Trips, Falls Common Halloween Injuries

Trips, falls among most common Halloween injuries

Parents should take extra caution this year to avoid common Halloween injuries. Every year we see injuries that could have been prevented with some simple precautions:

Physical Therapy Before Hip or Knee Replacement Can Improve Outcomes After Surgery

Prehabilitation reduces need for postoperative care by nearly 30 percent

Physical therapy after total hip (THR) or total knee replacement(TKR) surgery is standard care for all patients. A recent, appearing in the Journal of Bone Joint Surgery also found that physical therapy before joint replacement surgery, or “prehabilitation,” can diminish the need for postoperative care by nearly 30 percent, saving an average of $1,215 per patient in skilled nursing facility, home health agency or other postoperative care.

Reporter's Hip Replacement Story

hip infographicEric Niller, a 45-year oldcolumnist, wrote an article in 2011 about the trend in younger hip replacement patients. Three years later, he underwent his own surgery in April. Niller recounts his personal experience and details the surgery with help from his surgeon. Read his story here

Spring In Your Step

20 Ways To Put Some Spring In Your Step for Better Health

The weather has finally changed and now you're ready to get out of the house. 

Age is no barrier to staying active. People once thought it was natural to slow down and do less as we get older. But now we know the more we do, the better we feel.
To maintain physical and mental health, we need to stay active. And the good news is, it’s never too late to start.

Arthritis Food Myths

Get the truth about foods commonly touted to relieve arthritis pain and inflammation.

 Adapted from Arthritis Today Online

Genetics and Arthritis

Genetics and Arthritis


There is strong evidence that Osteoarthritis (OA) is genetically linked. Classic twin studies have shown that the influence of genetic factors is between 39% and 65% in radiographic OA of the hand and knee in women, about 60% in OA of the hip, and about 70% in OA of the spine. Taken together, these estimates suggest a heritability of OA of 50% or more, indicating that half the variation in susceptibility to disease in the population is explained by genetic factors.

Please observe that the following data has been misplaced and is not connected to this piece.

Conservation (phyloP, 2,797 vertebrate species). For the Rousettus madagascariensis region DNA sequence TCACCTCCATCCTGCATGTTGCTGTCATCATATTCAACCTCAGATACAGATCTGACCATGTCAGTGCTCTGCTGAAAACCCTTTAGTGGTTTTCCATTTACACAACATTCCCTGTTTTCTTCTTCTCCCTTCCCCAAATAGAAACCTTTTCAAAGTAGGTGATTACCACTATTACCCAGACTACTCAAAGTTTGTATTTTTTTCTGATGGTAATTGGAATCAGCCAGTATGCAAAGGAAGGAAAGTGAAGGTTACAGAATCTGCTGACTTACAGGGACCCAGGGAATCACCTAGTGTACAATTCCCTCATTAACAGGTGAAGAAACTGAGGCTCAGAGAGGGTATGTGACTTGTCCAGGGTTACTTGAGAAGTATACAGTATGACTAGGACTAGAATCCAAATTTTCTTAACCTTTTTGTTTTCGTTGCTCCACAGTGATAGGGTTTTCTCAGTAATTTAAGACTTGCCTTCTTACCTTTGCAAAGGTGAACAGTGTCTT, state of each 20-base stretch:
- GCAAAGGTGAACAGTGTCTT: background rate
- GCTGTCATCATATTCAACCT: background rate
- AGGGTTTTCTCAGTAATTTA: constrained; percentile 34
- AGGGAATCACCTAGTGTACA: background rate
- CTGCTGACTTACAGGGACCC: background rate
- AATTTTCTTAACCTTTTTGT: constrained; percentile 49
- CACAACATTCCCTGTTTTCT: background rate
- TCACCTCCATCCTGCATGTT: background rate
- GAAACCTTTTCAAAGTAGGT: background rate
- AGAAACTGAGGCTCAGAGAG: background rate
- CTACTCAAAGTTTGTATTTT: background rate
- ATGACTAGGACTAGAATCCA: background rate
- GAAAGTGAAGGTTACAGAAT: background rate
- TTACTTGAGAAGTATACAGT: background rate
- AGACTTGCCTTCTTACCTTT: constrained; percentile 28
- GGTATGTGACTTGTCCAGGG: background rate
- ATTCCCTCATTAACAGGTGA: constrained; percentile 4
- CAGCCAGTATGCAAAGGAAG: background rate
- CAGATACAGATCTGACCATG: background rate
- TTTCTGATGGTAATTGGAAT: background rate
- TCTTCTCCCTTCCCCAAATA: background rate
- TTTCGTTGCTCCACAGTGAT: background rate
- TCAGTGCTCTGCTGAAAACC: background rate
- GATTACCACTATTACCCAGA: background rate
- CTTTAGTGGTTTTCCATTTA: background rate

Reduce injury when shoveling

Snow Pain. Reduce injury when shoveling

Winter in Michigan just would not be the same without the snow. The following information should help minimize the risk of injuries/illness related to the shoveling snow.

Back injuries are among the most common injuries resulting from snow shoveling. Stretching first is always a good idea. Many back injuries occur in the morning, because the muscles and ligaments around the spine are not warmed up or loose after a night of rest. Ironically, people between the ages of 20 and 50 are more likely than older individuals to injure their backs, because they may not be aware (or ready to admit) that they are “out of shape.”

Now Offering Physical Therapy


Dr. Kassab and Dr.Bahu are pleased to offer physical therapy services to our patients.  This allows us to provide seamless care while allowing our physicians to closely monitor the patient's progress. Visit the website above to schedule an appointment.

Shoulder Impingement/Rotator Cuff Tendinitis

One of the most common physical complaints is shoulder pain. Your shoulder is made up of several joints combined with tendons and muscles that allow a great range of motion in your arm. Because so many different structures make up the shoulder, it is vulnerable to many different problems. The rotator cuff is a frequent source of pain in the shoulder.

How to use crutches, canes and walkers

If you ever break a bone in your leg or foot, have a surgical procedure on your lower limb, or suffer a stroke, you may need to use crutches, a cane, or a walker.

In the beginning, everything you do may seem difficult. But, with a few tips and some practice, you will gain confidence and learn to use your walking aid safely.

Reverse total shoulder replacement is a relatively new procedure for patients who have failed a previous surgery or for patients with rotator cuff tears that cannot be fixed.  

This prosthesis is appropriately named as it makes a socket out of the patient's ball, and a ball out of the patient's socket, as shown in the picture above.  Newer "reverse shoulder" prostheses make shoulder arthroplasty a reality for many patients with rotator cuff tears by reversing the positions of the components. The ball of the joint is placed in the glenoid, while the socket is positioned on the humerus.  The U.S. Food and Drug Administration began approving reverse shoulder implants in the last decade.

In patients with a traditional shoulder replacement, the rotator cuff is essential for normal motion.  When a patient has a rotator cuff tear AND arthritis, sometimes a reverse shoulder replacement is the only option.  This unique procedure has helped decrease pain and restore function for patients with this combination of difficult problems. 

Reverse shoulder replacement is not for everybody, and your surgeon must be highly trained and proficient in this technique. Dr. Bahu is specially trained in the treatment of shoulder arthritis and the use of reverse shoulder replacement. Dr. Bahu did a one year fellowship at Columbia University with one of the designers of the modern reverse shoulder replacement. To learn more visit our patient education page about shoulder arthritis

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